It never occurred to me to ask my father for an automatic rifle for Christmas, at sixteen or any other age. If I had, my father — among the 54,000 Americans who stormed the shores of Normandy on D-Day in World War II — would have (a) had my head examined, as they used to say, and (b) seriously questioned himself, as in, where did he go wrong raising me?
If only such attitudes about guns and gun ownership were the norm now. US civilians own an estimated 120 firearms per 100 residents. This rate of ownership is 50% higher than it was the day President Lyndon B. Johnson signed the Gun Control Act of 1968. Johnson marked that occasion with the statement, “Today we begin to disarm the criminal and the careless and the insane.” Or not, as it were. The Act certainly did nothing to reduce the number of gun fetishers, who view any regulation of firearms as the moral equivalent of castration. Instead, their numbers have swelled and their fetish has been normalized.
While fear for one’s safety is often cited as the reason for our high rate of gun ownership, psychiatric researcher Dr. Joseph Pierre pointed out that “the largest demographic of gun owners in the US are white men living in rural communities [who have] higher incomes and greater ratings of life happiness than non-owners. These findings suggest a mismatch between subjective fear and objective reality.” In other words, many gun owners don’t fear for their safety as much as they feel unmanly without a gun. That is why, Pierre noted, “the threat of gun restrictions [remains] an important driver of gun acquisition.”
I often refer to U.S. Gun Obsessive Disorder (or GOD) as a fetish, but a better analogy might be mass addiction. The tobacco industry was able to convince hundreds of millions of Americans it was cool to smoke cigarettes, despite the fact that doing so killed people. The gun industry has managed to accomplish the same thing, using the patriotic allure of the U.S. Constitution, rather than nicotine, as its lethal hook.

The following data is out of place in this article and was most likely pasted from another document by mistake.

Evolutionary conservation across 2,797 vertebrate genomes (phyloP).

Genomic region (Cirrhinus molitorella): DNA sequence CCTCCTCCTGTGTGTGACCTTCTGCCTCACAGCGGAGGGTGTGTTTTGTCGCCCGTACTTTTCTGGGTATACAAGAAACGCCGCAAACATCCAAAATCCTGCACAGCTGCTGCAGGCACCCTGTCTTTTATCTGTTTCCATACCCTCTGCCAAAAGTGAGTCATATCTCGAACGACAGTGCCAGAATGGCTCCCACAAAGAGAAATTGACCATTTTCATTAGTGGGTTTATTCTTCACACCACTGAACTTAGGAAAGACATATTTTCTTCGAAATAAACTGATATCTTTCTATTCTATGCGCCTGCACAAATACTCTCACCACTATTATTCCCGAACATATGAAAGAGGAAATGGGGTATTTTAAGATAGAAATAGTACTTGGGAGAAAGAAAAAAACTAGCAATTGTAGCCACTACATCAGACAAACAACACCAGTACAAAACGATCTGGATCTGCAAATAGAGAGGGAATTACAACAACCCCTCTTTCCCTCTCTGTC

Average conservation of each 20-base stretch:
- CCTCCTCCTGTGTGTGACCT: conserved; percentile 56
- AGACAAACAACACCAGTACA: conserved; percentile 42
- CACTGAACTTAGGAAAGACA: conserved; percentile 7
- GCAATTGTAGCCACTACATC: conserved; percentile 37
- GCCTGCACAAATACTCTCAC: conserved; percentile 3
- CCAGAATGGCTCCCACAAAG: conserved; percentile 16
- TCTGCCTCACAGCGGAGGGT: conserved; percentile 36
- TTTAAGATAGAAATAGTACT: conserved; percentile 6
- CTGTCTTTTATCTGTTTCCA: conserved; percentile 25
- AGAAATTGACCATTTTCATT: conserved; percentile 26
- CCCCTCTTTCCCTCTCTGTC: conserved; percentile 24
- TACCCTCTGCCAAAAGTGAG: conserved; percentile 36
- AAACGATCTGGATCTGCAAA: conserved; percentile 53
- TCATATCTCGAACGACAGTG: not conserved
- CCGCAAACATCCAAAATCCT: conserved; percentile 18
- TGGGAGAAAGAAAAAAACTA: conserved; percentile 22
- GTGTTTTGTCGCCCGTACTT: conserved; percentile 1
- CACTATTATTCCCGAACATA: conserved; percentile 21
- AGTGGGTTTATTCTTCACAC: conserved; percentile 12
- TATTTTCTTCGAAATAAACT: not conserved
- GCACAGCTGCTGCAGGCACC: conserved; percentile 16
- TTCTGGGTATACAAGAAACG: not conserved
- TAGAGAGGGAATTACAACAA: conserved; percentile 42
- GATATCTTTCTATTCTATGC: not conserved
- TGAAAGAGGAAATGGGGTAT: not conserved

Or maybe GOD is not a fetish or addiction but an auto-immune disease. Our constitution (not the bodily one) enshrines the people’s right to bear arms, a last-resort line of defense against tyranny. But the deceptively short sentence which expresses that right has been hijacked and perversely turned against ourselves by viral agents like the NRA. Every new insult of mass gun violence, which should — in a healthy organism — stimulate a healing response, instead provokes the gun nuts to marshal their forces and attack any perceived threat to gun ownership, inflaming the situation rather than resolving it.
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“I live in Tennessee. Good luck coming here and get anyone’s guns,” remarked one fan of professional inflamer Tucker Carlson after one of Carlson’s fear-mongering rants last year. “Most people I know would rather be dead than give up their guns,” said the Tennessean. This prompted a barrage of me-too replies:
“Same with most people here in Michigan that i have talked to/know”
Same in Kentucky”
“Good luck in Alaska. Everyone is armed”
“Texas here too”
These were followed by an incoherent rant by someone named “Annie Ray” who sounds disturbingly like Payton Gendron, the Buffalo supermarket shooter:
“Demorcrat want us dead you know The old population control trick, we’ve been sought out every since president Trump went by Law and Order and respectful for our constitution. We real AMERICAN PEOPLE have decades of this country it’s OURS and I believe it’s time for us who will to UNITE and take back what’s rightfully OURS“
Payton Gendron is behind bars at the moment, but the real identity and whereabouts of “Annie Ray” are unknown. Probably armed, possibly dangerous, but definitely not alone in her paranoia. We discount the Annie Rays out there at our peril.
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Things are so different now, with respect to guns, than when my parents raised me. I had a toy cap gun, which I no more saw as a stand-in for the real thing than baseball cards were for live players — it created no desire in me for a real gun. Real guns, I understood, were part of another world, a very adult and responsible and intimidating world, where guns implied death and not something to embrace if you could possibly help it. That’s the message I got from my parents, even though I don’t recall any explicit warnings or lessons.
That attitude about guns seems quaint now. It certainly wasn’t the attitude of 15-year-old Ethan Crumbley (Oxford, Michigan), 17-year-old Kyle Rittenhouse (Kenosha, Wisconsin), or 18-year-old Payton Gendron (Buffalo, New York). For them, guns were part of life.
Whether America’s gun disorder is a fetish, an addiction or an infection, it is evident that our culture is sick and our response to gun violence is pathetic. The only remedy, I think, will come from the next generation. So my message to today’s parents: if you want your children to make this country great, then put away your guns and don’t pass along your resentments. Teach and show kids kindness and how to deal with life’s unfairness.
I’m not sure there is any other answer.